Racing Against Age: Health Impairment Primarily Due To Bad Lifestye Habits — Not Aging, Researchers Argue

0
1049

Impairments to health and physical performance are not primarily a result of aging but of unfavorable lifestyle habits and lack of exercise. This is the position taken by Dieter Leyk and his coauthors in the new issue of Deutsches Ärzteblatt International.

Sporty elderly people have a life expectancy that is almost 4 years higher and are often faster than younger athletes.

In their study, the sports scientists analyzed the stamina of more than 600 000 marathon and half marathon runners and asked participants about their lifestyle habits and their health. Marathon running is particularly suitable for studying because participants have to put in sufficient training hours for the competition, and the athletes accommodate this into their day accordingly.

Unfavorable characteristics such as obesity, smoking, and lack of physical activity are rarer in runners, and reductions in physical performance are more likely to be the result of biological aging processes. These reductions make their presence felt only after the 54th year of life and are but slight. More than 25% of 50- to 69-year-olds had taken up running only in the preceding 5 years and participated in a marathon nonetheless. Of note: older participants do not have to train any harder to maintain their fitness than their younger rivals.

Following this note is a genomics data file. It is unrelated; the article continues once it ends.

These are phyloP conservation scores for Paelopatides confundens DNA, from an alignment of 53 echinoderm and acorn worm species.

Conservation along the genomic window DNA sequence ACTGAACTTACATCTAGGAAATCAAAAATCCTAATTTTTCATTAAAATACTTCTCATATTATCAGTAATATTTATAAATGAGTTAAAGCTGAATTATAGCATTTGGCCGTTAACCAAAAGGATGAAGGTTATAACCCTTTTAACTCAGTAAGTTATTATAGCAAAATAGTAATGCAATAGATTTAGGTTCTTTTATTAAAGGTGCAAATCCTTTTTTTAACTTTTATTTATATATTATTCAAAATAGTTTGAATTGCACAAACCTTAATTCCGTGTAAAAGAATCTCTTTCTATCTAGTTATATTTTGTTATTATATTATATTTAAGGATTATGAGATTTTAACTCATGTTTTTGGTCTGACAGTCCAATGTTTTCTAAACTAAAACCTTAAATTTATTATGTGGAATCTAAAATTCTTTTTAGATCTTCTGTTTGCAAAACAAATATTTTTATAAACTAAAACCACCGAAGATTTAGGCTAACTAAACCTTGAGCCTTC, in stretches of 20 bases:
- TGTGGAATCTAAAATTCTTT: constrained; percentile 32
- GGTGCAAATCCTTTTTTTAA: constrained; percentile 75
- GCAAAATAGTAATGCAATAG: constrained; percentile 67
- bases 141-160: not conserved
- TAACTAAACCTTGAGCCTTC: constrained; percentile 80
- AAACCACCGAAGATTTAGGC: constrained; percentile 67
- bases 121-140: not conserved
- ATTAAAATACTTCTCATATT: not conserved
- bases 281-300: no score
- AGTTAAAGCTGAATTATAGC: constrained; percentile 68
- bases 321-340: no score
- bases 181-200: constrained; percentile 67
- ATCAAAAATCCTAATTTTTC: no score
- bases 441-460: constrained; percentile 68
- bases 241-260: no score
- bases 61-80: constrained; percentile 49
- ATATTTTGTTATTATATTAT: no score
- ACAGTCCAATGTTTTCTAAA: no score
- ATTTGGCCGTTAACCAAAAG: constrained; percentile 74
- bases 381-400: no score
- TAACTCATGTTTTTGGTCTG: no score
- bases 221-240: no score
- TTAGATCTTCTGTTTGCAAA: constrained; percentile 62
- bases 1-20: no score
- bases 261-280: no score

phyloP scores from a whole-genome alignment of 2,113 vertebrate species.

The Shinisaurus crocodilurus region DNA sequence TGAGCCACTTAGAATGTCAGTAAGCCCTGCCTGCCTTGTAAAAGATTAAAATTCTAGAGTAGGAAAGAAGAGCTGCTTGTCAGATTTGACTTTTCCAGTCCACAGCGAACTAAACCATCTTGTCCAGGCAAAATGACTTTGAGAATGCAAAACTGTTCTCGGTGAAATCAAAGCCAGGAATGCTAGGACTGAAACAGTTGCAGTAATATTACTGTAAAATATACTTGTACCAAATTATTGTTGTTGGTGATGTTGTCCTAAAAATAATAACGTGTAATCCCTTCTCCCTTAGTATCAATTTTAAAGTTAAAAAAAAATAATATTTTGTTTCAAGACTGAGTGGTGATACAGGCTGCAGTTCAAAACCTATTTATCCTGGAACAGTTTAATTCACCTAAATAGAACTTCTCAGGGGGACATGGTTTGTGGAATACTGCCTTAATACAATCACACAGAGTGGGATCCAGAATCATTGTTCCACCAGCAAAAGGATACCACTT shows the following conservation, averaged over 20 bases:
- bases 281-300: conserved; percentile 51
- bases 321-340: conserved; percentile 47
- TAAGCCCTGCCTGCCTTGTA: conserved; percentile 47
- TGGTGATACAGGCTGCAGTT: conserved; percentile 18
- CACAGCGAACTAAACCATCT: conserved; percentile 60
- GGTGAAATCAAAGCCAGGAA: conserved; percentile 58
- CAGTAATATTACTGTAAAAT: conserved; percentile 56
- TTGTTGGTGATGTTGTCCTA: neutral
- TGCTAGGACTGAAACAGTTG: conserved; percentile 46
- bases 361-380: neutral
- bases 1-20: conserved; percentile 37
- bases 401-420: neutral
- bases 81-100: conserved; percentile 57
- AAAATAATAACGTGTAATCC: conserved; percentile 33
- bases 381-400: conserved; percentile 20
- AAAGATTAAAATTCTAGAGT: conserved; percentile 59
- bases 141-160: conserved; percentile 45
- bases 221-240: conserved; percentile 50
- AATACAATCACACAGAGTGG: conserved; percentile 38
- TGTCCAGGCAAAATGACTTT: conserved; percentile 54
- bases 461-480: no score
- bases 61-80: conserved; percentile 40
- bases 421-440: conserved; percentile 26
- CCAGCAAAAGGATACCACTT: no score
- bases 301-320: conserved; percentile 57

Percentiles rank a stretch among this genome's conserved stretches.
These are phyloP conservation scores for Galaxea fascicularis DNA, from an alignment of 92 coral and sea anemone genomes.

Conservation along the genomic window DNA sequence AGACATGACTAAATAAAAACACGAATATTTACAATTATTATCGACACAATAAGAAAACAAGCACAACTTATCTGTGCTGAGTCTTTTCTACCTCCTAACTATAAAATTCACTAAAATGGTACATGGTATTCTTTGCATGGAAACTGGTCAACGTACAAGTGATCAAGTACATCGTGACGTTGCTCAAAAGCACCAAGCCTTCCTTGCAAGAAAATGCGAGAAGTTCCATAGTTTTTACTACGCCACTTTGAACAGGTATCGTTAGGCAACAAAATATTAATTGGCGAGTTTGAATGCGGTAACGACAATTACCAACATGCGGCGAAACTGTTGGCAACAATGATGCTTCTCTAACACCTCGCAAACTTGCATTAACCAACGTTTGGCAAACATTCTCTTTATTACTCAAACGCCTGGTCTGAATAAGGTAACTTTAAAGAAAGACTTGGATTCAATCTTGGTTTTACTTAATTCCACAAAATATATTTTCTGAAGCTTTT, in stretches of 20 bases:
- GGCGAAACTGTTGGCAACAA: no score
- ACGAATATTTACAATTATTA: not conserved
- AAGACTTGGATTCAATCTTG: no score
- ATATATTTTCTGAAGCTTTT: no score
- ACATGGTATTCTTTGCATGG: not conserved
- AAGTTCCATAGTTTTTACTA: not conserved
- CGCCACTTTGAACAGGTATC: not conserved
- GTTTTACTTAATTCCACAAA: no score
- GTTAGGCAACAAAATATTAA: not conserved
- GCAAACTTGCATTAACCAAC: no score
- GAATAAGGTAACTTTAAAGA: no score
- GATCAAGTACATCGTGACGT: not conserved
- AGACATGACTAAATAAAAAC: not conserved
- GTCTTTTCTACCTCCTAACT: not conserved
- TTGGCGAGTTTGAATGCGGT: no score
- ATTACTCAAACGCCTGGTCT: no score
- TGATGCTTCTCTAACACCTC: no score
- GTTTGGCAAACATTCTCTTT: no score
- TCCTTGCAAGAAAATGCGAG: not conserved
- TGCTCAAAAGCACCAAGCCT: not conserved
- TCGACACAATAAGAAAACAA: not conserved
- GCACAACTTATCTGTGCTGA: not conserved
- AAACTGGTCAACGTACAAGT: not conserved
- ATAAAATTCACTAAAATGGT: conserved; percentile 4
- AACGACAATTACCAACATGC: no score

Disclaimer: This article is not intended to provide medical advice, diagnosis or treatment. Views expressed here do not necessarily reflect those of ScienceDaily or its staff.




Story Source:

The above story is reprinted (with editorial adaptations by ScienceDaily staff) from materials provided by Deutsches Aerzteblatt International, via EurekAlert!, a service of AAAS.


Journal Reference:

  1. Dieter Leyk, Thomas Rüther, Max Wunderlich, Alexander Sievert, Dieter Eßfeld, Alexander Witzki, Oliver Erley, Gerd Küchmeister, Claus Piekarski, Herbert Löllgen. Physical Performance in Middle Age and Old Age: Good News for Our Sedentary and Aging Society. Deutsches Ärzteblatt International, 2010; 107 (46): 809-16 DOI: 10.3238/arztebl.2010.0809

Submit a comment or feedback about this article: